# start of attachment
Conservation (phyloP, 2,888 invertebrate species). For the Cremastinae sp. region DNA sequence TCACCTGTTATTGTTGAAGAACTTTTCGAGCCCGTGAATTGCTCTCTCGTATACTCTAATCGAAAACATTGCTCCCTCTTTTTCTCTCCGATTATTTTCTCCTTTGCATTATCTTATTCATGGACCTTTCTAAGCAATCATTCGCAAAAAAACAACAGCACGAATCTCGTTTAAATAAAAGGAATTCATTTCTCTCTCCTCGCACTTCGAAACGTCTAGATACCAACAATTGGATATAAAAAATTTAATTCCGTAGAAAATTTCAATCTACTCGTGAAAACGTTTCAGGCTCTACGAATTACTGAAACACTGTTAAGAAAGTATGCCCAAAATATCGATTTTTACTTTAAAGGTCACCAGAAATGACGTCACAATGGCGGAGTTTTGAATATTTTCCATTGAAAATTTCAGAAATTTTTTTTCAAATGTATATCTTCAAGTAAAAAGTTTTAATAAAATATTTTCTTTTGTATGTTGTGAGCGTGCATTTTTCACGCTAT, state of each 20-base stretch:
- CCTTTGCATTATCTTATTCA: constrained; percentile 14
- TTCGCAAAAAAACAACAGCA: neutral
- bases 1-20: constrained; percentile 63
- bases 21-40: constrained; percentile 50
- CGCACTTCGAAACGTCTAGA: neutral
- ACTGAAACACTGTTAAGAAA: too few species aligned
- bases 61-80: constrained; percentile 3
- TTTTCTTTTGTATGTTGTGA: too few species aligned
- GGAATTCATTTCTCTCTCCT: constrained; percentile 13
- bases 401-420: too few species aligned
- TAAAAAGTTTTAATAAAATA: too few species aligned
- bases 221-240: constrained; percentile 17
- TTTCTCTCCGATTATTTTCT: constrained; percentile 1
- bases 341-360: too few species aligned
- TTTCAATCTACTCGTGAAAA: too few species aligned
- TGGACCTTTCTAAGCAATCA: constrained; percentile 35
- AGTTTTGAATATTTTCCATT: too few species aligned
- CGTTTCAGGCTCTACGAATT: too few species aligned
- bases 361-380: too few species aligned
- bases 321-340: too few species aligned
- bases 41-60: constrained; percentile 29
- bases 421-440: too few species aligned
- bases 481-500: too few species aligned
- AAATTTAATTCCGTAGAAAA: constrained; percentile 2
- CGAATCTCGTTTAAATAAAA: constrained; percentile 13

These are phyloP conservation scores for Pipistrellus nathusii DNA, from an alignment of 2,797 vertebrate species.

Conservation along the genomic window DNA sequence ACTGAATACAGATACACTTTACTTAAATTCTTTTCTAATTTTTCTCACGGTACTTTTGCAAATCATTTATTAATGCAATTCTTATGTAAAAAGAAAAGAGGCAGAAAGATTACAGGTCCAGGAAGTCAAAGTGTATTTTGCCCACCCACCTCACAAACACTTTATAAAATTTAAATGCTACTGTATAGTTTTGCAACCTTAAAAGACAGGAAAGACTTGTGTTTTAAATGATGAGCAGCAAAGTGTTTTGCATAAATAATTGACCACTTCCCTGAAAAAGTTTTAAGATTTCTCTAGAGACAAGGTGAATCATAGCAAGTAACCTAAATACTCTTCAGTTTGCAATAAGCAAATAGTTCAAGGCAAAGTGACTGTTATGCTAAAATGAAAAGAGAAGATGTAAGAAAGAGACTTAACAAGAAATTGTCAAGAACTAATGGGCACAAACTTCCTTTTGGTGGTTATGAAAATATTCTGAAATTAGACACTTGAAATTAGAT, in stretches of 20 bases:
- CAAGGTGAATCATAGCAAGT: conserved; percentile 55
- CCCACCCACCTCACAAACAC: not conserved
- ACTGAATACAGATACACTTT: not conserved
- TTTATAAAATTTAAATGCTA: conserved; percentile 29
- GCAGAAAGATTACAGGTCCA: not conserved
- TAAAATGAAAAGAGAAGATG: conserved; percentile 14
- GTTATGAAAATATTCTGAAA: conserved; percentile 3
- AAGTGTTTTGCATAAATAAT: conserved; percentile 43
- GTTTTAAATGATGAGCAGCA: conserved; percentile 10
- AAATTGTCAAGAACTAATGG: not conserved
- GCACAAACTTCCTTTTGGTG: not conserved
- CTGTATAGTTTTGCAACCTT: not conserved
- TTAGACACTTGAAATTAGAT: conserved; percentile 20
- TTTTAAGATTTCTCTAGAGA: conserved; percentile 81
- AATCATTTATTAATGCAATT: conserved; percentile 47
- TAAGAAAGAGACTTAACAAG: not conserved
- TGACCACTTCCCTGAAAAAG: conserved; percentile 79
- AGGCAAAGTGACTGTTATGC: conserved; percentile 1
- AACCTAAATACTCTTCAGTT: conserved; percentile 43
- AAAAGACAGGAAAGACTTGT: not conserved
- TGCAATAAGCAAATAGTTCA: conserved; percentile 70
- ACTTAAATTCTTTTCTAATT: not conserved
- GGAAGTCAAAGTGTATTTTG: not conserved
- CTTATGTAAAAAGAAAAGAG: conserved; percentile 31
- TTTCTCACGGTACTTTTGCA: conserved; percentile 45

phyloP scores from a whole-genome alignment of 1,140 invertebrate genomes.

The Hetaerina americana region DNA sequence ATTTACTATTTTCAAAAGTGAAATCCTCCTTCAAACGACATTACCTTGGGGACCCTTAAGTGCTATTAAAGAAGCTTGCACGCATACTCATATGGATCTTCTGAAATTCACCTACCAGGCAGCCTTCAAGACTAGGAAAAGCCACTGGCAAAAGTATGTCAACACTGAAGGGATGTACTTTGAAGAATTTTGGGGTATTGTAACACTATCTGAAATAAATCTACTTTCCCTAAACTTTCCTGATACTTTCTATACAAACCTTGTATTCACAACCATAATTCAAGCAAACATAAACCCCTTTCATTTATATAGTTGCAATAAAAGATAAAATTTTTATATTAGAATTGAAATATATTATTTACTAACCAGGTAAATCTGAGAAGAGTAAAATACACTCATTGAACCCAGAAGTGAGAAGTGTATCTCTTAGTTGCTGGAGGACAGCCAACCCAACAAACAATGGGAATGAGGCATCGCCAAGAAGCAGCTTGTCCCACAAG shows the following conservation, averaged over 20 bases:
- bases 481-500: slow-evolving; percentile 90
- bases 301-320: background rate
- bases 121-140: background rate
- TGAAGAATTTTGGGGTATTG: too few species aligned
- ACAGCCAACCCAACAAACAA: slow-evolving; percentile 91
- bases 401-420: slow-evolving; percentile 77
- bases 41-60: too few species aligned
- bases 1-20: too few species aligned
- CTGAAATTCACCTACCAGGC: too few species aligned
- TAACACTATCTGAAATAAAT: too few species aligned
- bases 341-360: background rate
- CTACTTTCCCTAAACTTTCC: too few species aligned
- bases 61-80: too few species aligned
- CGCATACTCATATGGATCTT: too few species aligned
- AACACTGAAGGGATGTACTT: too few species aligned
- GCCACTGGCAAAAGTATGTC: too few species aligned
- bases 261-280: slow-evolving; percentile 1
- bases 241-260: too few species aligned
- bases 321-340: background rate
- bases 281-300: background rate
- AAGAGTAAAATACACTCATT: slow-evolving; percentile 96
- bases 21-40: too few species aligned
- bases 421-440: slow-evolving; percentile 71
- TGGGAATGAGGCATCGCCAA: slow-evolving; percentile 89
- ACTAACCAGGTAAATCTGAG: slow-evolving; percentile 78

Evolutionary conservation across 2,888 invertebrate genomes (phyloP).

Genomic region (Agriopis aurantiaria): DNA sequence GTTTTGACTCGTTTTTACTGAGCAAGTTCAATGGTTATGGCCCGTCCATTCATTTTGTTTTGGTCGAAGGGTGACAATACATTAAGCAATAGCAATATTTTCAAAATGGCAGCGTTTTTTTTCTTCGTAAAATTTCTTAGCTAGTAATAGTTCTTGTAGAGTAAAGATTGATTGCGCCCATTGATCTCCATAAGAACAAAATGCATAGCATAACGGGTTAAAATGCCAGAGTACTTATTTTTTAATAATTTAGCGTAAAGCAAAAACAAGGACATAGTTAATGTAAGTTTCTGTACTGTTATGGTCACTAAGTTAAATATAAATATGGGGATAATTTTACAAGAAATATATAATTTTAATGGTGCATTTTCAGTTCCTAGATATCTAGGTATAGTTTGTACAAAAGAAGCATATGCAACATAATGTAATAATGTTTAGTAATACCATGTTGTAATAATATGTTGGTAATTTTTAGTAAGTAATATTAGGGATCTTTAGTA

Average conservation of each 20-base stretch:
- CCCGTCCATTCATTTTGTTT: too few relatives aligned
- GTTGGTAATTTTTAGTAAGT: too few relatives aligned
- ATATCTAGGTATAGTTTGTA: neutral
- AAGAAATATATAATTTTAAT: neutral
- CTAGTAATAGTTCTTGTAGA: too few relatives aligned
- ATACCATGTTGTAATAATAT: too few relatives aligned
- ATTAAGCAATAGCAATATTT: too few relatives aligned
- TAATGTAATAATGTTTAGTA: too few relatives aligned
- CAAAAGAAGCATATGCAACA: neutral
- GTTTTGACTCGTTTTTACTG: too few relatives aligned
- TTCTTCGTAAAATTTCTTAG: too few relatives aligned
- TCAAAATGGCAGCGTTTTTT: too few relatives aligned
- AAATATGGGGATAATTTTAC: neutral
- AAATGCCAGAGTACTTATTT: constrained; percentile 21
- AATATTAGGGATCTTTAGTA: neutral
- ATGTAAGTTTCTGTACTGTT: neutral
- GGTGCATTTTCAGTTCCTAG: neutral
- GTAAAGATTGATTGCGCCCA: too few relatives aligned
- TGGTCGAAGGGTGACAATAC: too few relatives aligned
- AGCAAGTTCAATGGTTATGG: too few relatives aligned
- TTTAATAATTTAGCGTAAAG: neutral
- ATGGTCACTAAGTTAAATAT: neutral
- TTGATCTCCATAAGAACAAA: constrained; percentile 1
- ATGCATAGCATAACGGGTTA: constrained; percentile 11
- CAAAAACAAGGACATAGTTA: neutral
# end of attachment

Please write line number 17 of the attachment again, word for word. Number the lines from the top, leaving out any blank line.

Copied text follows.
- TGGACCTTTCTAAGCAATCA: constrained; percentile 35